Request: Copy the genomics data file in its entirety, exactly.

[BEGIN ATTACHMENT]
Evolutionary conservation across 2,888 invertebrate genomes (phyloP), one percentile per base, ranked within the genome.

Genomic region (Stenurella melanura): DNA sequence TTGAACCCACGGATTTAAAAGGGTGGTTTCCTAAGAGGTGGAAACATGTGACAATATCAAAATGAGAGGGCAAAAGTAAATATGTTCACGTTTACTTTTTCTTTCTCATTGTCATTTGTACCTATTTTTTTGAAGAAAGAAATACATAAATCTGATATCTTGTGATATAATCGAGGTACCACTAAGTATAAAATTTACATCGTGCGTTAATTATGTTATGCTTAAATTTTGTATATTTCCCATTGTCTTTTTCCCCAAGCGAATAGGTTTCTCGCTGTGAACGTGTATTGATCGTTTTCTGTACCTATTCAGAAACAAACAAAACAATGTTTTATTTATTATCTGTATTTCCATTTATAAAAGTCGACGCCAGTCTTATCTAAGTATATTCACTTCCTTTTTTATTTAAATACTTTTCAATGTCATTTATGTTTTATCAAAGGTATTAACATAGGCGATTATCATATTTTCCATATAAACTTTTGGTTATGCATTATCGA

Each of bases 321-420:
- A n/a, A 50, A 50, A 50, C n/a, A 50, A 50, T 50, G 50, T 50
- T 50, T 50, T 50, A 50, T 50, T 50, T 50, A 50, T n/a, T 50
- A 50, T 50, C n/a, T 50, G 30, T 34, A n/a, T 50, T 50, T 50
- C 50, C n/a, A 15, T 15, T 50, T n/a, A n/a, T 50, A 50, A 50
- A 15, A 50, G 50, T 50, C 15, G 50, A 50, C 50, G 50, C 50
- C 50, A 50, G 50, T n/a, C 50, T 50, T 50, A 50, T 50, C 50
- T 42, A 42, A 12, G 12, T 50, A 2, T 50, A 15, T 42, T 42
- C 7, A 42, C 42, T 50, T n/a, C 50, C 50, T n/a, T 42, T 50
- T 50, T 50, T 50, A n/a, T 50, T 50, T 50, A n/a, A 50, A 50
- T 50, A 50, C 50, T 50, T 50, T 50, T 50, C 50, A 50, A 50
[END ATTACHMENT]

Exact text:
Evolutionary conservation across 2,888 invertebrate genomes (phyloP), one percentile per base, ranked within the genome.

Genomic region (Stenurella melanura): DNA sequence TTGAACCCACGGATTTAAAAGGGTGGTTTCCTAAGAGGTGGAAACATGTGACAATATCAAAATGAGAGGGCAAAAGTAAATATGTTCACGTTTACTTTTTCTTTCTCATTGTCATTTGTACCTATTTTTTTGAAGAAAGAAATACATAAATCTGATATCTTGTGATATAATCGAGGTACCACTAAGTATAAAATTTACATCGTGCGTTAATTATGTTATGCTTAAATTTTGTATATTTCCCATTGTCTTTTTCCCCAAGCGAATAGGTTTCTCGCTGTGAACGTGTATTGATCGTTTTCTGTACCTATTCAGAAACAAACAAAACAATGTTTTATTTATTATCTGTATTTCCATTTATAAAAGTCGACGCCAGTCTTATCTAAGTATATTCACTTCCTTTTTTATTTAAATACTTTTCAATGTCATTTATGTTTTATCAAAGGTATTAACATAGGCGATTATCATATTTTCCATATAAACTTTTGGTTATGCATTATCGA

Each of bases 321-420:
- A n/a, A 50, A 50, A 50, C n/a, A 50, A 50, T 50, G 50, T 50
- T 50, T 50, T 50, A 50, T 50, T 50, T 50, A 50, T n/a, T 50
- A 50, T 50, C n/a, T 50, G 30, T 34, A n/a, T 50, T 50, T 50
- C 50, C n/a, A 15, T 15, T 50, T n/a, A n/a, T 50, A 50, A 50
- A 15, A 50, G 50, T 50, C 15, G 50, A 50, C 50, G 50, C 50
- C 50, A 50, G 50, T n/a, C 50, T 50, T 50, A 50, T 50, C 50
- T 42, A 42, A 12, G 12, T 50, A 2, T 50, A 15, T 42, T 42
- C 7, A 42, C 42, T 50, T n/a, C 50, C 50, T n/a, T 42, T 50
- T 50, T 50, T 50, A n/a, T 50, T 50, T 50, A n/a, A 50, A 50
- T 50, A 50, C 50, T 50, T 50, T 50, T 50, C 50, A 50, A 50